There are a few prominent options for those looking for space-themed games. Your first port of call should be Star Wars: Tales from the Galaxy’s Edge, a galaxy-hopping wish-fulfilment experience for fans, full of crunchy adaptive trigger blasters and famous faces. There’s also Startenders: Intergalactic Bartending, a hilarious, mechanically polished adventure where you mix drinks for dodgy punters in a cosmic cantina.
Over on the science-fiction side of things, Jurassic World Aftermath Collection is a haptic thrill ride where the 3D audio system augments the terrifying closeness of the raptors. After the Fall is a challenging zombie horde shooter that you can play with your friends, and Runner is an anime-inspired cyberpunk motorbike shooter which is bound to be somebody’s favorite game.
Long-term investments are also available, like the atmospheric horror survival game Song in the Smoke: Rekindled. There’s also the easygoing Townsmen VR, which transposes a strategic city builder seamlessly into virtual reality, letting you cosplay as a medieval god. And, if you’re looking for something more narrative-focused, Dyschronia Chronos Alternate has you taking part in a cinematic murder mystery set in the future where you perform memory dives to investigate suspects.
Where platforms like Steam and the Meta store may have tons more games, the PlayStation Store certainly feels like a curated selection of the best and brightest VR has to offer.
PlayStation VR 2 review: Price
- An attractive mid-tier option… if you own a PS5
- Expensive if you need the console
- ‘Optional’ accessories could add up
The PlayStation VR 2 costs $549.99 in the U.S., and £529.99 in the U.K., or $599.99/£569.99 for the bundle with Horizon Call of the Mountain. You’ll need a PlayStation 5 as well to use it, which at its cheapest costs $399.99/£389.99. This puts it close to the 1k mark for a full set-up without any optional accessories.
For many people, it will just be a case of buying the headset, which is a much more attractive fiscal gambit, as it places it firmly between low-end affordable headsets like the Meta Quest 2 and proper enthusiast set-ups like the HTC Vive Pro 2. It’s a solid third choice in the middle ground if you’re happy to spend extra money on a more future-proof kit than the Quest 2.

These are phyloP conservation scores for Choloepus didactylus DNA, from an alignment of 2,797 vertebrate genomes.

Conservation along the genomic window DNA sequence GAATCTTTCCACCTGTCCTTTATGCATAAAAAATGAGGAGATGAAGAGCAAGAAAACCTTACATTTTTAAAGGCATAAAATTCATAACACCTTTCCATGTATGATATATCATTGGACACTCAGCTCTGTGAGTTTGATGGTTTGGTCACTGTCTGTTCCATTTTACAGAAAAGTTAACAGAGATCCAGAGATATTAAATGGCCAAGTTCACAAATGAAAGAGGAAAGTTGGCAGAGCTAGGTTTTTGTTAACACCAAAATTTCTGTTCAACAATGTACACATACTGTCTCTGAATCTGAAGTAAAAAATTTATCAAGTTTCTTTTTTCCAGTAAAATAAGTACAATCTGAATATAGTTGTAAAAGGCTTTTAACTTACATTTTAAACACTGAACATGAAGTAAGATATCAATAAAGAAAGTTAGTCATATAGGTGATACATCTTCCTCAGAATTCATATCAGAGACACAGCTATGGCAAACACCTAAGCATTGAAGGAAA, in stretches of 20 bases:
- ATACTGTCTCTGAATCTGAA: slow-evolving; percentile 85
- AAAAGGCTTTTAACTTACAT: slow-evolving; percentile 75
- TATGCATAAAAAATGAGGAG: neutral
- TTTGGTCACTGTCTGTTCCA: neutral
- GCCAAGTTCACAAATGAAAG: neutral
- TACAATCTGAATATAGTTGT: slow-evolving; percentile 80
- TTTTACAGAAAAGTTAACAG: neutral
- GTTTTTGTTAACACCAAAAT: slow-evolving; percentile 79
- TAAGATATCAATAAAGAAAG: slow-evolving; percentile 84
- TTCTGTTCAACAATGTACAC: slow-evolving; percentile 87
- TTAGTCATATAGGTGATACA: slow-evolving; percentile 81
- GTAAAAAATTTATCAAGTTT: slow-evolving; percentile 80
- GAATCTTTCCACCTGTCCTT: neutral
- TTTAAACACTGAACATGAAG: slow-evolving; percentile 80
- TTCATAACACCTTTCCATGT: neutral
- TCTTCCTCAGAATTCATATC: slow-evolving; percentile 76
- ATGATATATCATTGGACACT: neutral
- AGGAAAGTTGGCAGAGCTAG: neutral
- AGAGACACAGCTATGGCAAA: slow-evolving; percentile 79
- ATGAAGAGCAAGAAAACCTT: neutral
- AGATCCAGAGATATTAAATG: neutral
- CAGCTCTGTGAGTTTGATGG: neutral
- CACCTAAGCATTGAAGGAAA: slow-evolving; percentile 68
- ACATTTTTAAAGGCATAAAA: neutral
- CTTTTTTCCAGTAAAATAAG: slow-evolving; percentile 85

Should you buy the PlayStation VR 2?
If you’ve got a PS5 already, I think $549.99/£529.99 is a fair price for a top-of-the-range VR experience. You get what you pay for, as the PSVR2 boasts top-class performance and specs. This is further complimented by the uniquely tactile immersive features, stress-free set-up, and comfortable design.
If you’re serious about getting into VR and you want a no-fuss set-up, then PSVR2 is the VR headset for you. It’s set-up is a breeze and won’t cause you any headaches, and you can also enjoy some of the best games and share them with your family, knowing that there is plenty of excitement to come in the future.
However, if you’re in a position where you’d have to buy a PS5 and a PSVR2, then it’s a trickier conversation. If you’re on a budget and want to dip your toe into virtual reality and see if it’s for you, then the Meta Quest 2 is still a fine option that would scratch the itch without being too costly.
On the other hand, if money is less of an object, and you have designs to be a full-on VR enthusiast (or you already are one), then a proper room-scale PC VR setup would better suit your needs. You’d have to build a gaming PC alongside it, (check out our tips on how to build a PC for VR) but in the end you wouldn’t be limited by the small library or the lack of creative software, development tools, or game mods you may want to explore.
If the PlayStation VR 2 isn’t for you
The obvious choice for VR beginners on a budget is the Meta Quest 2 due to its many proven great games and easy standalone wireless experience. But the recent price increase puts the Quest 2 at $399.99/£399.99, which is creeping close to the PlayStation VR 2. So, if you can stomach the extra $150/£130 then I’d say it’d be worth it to pull the trigger on the PSVR2. You would be getting access to a more immediately astounding, future-proof VR experience, even though it does forego some of the medium’s classic games right now.
There are two main options on the higher end of the scale if you’re looking for an enthusiast room-scale set-up (and are prepared to put big money on a gaming PC to power it). The HTC Vive Pro 2 is arguably the most technically impressive headset on the market, as it boasts 2448 x 2448 lenses and can be used wirelessly (at a cost).
However, the Valve Index has a more seamless, proven on-ramp into VR due to its finer focus on the Steam ecosystem. The booming integrated speakers and best-in-class finger-tracking Knuckles controllers also set it apart from the pack. If you want to play Half-Life: Alyx how it was meant to be experienced, and explore the world of VR beyond games, then the Index is the best high-end choice for those who want the best VR experience and don’t want to compromise.